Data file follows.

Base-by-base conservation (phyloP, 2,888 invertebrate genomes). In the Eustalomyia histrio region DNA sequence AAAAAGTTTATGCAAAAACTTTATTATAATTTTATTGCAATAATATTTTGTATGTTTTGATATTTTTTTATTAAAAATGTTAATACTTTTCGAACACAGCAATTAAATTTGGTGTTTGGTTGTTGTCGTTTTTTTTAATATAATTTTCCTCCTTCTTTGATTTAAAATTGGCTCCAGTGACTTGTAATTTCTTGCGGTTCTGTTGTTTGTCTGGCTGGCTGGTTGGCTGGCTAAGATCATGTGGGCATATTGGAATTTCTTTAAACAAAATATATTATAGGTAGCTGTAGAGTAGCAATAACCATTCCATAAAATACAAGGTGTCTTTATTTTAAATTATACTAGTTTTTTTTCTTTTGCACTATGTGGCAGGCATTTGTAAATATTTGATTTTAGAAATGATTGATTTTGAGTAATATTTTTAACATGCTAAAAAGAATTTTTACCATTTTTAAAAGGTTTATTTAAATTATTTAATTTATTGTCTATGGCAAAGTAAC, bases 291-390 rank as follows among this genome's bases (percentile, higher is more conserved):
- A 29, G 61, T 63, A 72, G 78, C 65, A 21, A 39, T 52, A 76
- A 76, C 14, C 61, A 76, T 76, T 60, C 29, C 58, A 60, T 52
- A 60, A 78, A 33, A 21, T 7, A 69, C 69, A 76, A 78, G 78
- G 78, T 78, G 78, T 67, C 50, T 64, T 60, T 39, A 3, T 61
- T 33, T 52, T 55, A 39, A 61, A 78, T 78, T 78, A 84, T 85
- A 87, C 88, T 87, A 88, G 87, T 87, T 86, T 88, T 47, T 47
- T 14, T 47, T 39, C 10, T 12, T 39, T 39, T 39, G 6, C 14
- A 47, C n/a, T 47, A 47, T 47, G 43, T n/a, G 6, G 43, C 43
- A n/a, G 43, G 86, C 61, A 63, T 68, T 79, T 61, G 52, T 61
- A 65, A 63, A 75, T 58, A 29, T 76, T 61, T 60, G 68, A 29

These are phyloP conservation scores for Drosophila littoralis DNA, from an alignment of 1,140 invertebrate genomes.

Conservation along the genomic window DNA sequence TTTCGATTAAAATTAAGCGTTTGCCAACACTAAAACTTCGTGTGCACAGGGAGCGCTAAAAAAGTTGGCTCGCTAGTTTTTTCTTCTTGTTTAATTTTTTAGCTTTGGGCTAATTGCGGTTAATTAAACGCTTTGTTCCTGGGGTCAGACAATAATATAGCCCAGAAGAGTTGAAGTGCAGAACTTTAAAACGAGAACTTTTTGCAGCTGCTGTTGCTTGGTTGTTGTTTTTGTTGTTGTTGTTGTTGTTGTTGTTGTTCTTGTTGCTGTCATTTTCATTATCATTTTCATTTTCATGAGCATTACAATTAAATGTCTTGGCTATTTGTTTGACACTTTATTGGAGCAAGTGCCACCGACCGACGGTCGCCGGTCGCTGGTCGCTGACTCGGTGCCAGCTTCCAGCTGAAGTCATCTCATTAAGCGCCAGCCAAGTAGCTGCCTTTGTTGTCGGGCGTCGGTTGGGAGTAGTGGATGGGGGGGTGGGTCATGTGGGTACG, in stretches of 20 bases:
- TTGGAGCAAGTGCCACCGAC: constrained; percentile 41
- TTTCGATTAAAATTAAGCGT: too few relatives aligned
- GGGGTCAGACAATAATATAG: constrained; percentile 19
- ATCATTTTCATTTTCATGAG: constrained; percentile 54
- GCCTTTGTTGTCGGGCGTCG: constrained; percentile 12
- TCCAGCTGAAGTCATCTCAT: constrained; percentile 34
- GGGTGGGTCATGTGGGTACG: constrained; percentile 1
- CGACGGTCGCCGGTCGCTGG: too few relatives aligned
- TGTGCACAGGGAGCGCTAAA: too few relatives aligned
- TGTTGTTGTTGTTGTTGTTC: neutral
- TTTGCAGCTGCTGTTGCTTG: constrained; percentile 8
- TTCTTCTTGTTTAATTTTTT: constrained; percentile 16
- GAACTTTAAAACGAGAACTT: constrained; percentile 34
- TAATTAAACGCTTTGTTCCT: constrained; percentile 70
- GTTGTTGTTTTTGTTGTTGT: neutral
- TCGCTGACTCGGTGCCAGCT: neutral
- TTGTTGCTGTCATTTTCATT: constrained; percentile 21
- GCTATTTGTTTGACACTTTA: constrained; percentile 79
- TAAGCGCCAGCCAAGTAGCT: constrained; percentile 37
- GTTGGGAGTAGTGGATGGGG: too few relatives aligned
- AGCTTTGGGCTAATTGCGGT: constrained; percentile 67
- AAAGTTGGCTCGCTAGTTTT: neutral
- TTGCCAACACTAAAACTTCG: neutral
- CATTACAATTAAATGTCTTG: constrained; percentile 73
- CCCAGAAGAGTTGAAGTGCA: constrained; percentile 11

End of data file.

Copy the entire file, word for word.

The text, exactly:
Base-by-base conservation (phyloP, 2,888 invertebrate genomes). In the Eustalomyia histrio region DNA sequence AAAAAGTTTATGCAAAAACTTTATTATAATTTTATTGCAATAATATTTTGTATGTTTTGATATTTTTTTATTAAAAATGTTAATACTTTTCGAACACAGCAATTAAATTTGGTGTTTGGTTGTTGTCGTTTTTTTTAATATAATTTTCCTCCTTCTTTGATTTAAAATTGGCTCCAGTGACTTGTAATTTCTTGCGGTTCTGTTGTTTGTCTGGCTGGCTGGTTGGCTGGCTAAGATCATGTGGGCATATTGGAATTTCTTTAAACAAAATATATTATAGGTAGCTGTAGAGTAGCAATAACCATTCCATAAAATACAAGGTGTCTTTATTTTAAATTATACTAGTTTTTTTTCTTTTGCACTATGTGGCAGGCATTTGTAAATATTTGATTTTAGAAATGATTGATTTTGAGTAATATTTTTAACATGCTAAAAAGAATTTTTACCATTTTTAAAAGGTTTATTTAAATTATTTAATTTATTGTCTATGGCAAAGTAAC, bases 291-390 rank as follows among this genome's bases (percentile, higher is more conserved):
- A 29, G 61, T 63, A 72, G 78, C 65, A 21, A 39, T 52, A 76
- A 76, C 14, C 61, A 76, T 76, T 60, C 29, C 58, A 60, T 52
- A 60, A 78, A 33, A 21, T 7, A 69, C 69, A 76, A 78, G 78
- G 78, T 78, G 78, T 67, C 50, T 64, T 60, T 39, A 3, T 61
- T 33, T 52, T 55, A 39, A 61, A 78, T 78, T 78, A 84, T 85
- A 87, C 88, T 87, A 88, G 87, T 87, T 86, T 88, T 47, T 47
- T 14, T 47, T 39, C 10, T 12, T 39, T 39, T 39, G 6, C 14
- A 47, C n/a, T 47, A 47, T 47, G 43, T n/a, G 6, G 43, C 43
- A n/a, G 43, G 86, C 61, A 63, T 68, T 79, T 61, G 52, T 61
- A 65, A 63, A 75, T 58, A 29, T 76, T 61, T 60, G 68, A 29

These are phyloP conservation scores for Drosophila littoralis DNA, from an alignment of 1,140 invertebrate genomes.

Conservation along the genomic window DNA sequence TTTCGATTAAAATTAAGCGTTTGCCAACACTAAAACTTCGTGTGCACAGGGAGCGCTAAAAAAGTTGGCTCGCTAGTTTTTTCTTCTTGTTTAATTTTTTAGCTTTGGGCTAATTGCGGTTAATTAAACGCTTTGTTCCTGGGGTCAGACAATAATATAGCCCAGAAGAGTTGAAGTGCAGAACTTTAAAACGAGAACTTTTTGCAGCTGCTGTTGCTTGGTTGTTGTTTTTGTTGTTGTTGTTGTTGTTGTTGTTGTTCTTGTTGCTGTCATTTTCATTATCATTTTCATTTTCATGAGCATTACAATTAAATGTCTTGGCTATTTGTTTGACACTTTATTGGAGCAAGTGCCACCGACCGACGGTCGCCGGTCGCTGGTCGCTGACTCGGTGCCAGCTTCCAGCTGAAGTCATCTCATTAAGCGCCAGCCAAGTAGCTGCCTTTGTTGTCGGGCGTCGGTTGGGAGTAGTGGATGGGGGGGTGGGTCATGTGGGTACG, in stretches of 20 bases:
- TTGGAGCAAGTGCCACCGAC: constrained; percentile 41
- TTTCGATTAAAATTAAGCGT: too few relatives aligned
- GGGGTCAGACAATAATATAG: constrained; percentile 19
- ATCATTTTCATTTTCATGAG: constrained; percentile 54
- GCCTTTGTTGTCGGGCGTCG: constrained; percentile 12
- TCCAGCTGAAGTCATCTCAT: constrained; percentile 34
- GGGTGGGTCATGTGGGTACG: constrained; percentile 1
- CGACGGTCGCCGGTCGCTGG: too few relatives aligned
- TGTGCACAGGGAGCGCTAAA: too few relatives aligned
- TGTTGTTGTTGTTGTTGTTC: neutral
- TTTGCAGCTGCTGTTGCTTG: constrained; percentile 8
- TTCTTCTTGTTTAATTTTTT: constrained; percentile 16
- GAACTTTAAAACGAGAACTT: constrained; percentile 34
- TAATTAAACGCTTTGTTCCT: constrained; percentile 70
- GTTGTTGTTTTTGTTGTTGT: neutral
- TCGCTGACTCGGTGCCAGCT: neutral
- TTGTTGCTGTCATTTTCATT: constrained; percentile 21
- GCTATTTGTTTGACACTTTA: constrained; percentile 79
- TAAGCGCCAGCCAAGTAGCT: constrained; percentile 37
- GTTGGGAGTAGTGGATGGGG: too few relatives aligned
- AGCTTTGGGCTAATTGCGGT: constrained; percentile 67
- AAAGTTGGCTCGCTAGTTTT: neutral
- TTGCCAACACTAAAACTTCG: neutral
- CATTACAATTAAATGTCTTG: constrained; percentile 73
- CCCAGAAGAGTTGAAGTGCA: constrained; percentile 11